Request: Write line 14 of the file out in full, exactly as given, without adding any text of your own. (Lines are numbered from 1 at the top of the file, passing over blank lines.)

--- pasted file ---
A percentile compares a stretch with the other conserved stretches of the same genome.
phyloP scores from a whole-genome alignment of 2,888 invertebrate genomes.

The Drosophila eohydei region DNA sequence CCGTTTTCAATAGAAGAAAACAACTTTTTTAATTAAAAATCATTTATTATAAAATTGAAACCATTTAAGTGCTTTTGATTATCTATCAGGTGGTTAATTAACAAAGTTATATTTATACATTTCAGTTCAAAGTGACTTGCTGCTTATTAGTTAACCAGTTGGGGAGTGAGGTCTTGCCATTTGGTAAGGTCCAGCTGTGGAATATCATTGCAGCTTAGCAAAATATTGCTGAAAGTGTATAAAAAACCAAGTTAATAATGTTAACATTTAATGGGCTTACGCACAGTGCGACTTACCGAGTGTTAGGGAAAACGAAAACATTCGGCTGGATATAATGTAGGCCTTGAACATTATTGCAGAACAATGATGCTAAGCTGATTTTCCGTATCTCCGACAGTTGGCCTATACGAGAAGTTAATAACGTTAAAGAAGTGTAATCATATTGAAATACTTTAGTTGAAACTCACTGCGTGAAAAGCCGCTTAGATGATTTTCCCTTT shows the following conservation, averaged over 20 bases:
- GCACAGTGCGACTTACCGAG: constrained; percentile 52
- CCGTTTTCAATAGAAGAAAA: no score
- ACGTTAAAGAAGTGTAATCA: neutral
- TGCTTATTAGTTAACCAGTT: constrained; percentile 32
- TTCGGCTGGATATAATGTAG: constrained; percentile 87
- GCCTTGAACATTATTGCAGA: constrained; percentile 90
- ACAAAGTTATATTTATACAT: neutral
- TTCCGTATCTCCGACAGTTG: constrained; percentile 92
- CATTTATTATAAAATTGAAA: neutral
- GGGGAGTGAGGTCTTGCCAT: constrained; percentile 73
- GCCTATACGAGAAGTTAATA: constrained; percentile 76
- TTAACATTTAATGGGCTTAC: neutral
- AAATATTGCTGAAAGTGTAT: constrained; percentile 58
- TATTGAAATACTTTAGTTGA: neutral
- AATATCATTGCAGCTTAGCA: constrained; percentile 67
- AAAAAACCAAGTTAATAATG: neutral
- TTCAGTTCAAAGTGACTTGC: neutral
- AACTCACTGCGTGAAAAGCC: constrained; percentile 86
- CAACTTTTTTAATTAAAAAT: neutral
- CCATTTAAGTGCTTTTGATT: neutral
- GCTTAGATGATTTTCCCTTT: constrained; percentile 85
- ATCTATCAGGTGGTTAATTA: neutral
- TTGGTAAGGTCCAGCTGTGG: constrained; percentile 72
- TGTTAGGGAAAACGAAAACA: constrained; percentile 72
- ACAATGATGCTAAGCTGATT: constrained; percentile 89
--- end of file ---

- GCCTATACGAGAAGTTAATA: constrained; percentile 76